HIV and tuberculosis: Their connection, why they need to be tackled together
HIV targets the immune system and weakens an individual's defence systems against infections, including tuberculosis (TB), and some types of cancer.
New Delhi: An estimated 36.7 million people were living with HIV/AIDS in 2015 globally, as per the World Health Organisation (WHO) report.
The Human Immunodeficiency Virus (HIV) targets the immune system and weakens an individual's defence systems against infections, including tuberculosis (TB), and some types of cancer.
Here's why HIV and TB are so closely connected and that their relationship is often termed as a co-epidemic.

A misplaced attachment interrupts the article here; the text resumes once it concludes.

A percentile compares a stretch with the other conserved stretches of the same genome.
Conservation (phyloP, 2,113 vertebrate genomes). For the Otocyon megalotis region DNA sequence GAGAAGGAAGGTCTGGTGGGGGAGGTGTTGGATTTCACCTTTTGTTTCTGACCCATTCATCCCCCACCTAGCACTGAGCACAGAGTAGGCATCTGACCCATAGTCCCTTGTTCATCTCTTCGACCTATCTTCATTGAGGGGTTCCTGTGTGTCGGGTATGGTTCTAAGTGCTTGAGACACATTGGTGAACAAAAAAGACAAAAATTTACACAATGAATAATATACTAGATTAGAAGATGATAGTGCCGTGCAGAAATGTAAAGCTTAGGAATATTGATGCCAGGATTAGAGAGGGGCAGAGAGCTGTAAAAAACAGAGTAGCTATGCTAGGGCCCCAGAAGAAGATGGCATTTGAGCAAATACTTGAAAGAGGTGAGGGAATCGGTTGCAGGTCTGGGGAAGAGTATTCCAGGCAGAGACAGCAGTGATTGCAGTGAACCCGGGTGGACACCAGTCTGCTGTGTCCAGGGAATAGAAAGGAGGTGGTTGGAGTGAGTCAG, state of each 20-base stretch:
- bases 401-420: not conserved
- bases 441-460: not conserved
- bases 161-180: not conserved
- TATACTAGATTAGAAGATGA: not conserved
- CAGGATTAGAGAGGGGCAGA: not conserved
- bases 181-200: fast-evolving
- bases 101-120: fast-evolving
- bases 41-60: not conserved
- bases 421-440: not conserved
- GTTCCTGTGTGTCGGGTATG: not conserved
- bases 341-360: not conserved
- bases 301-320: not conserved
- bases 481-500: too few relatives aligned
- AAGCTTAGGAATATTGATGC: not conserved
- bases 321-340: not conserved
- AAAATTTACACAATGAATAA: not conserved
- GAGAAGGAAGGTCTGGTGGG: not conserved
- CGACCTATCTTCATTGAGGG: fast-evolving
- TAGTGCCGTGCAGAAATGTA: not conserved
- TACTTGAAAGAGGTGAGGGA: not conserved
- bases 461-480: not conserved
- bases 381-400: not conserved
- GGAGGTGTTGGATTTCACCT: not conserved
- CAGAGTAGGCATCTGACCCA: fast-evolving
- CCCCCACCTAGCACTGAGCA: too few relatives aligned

- At least one-third of the HIV-positive people in the world have tuberculosis and half of AIDS patients die from TB .
- It is said that people living with HIV have a 26-31 times higher risk of developing tuberculosis as compared to those without it.
- In the last 15 years, the number of new TB cases has more than doubled in countries where HIV infections are high.
- HIV leads to TB, whereas tuberculosis is an infectious disease that is spread from person to person through the air.
- HIV is transmitted sexually or through contact with a contaminated person's bodily fluids, whereas TB is not.
The deadly combination of these diseases thus creates a perfect scenario for bacteria to infect the lungs and other organs, proving that they are far more destructive together than either disease alone. There is no cure for HIV infection, but tuberculosis is curable and preventable.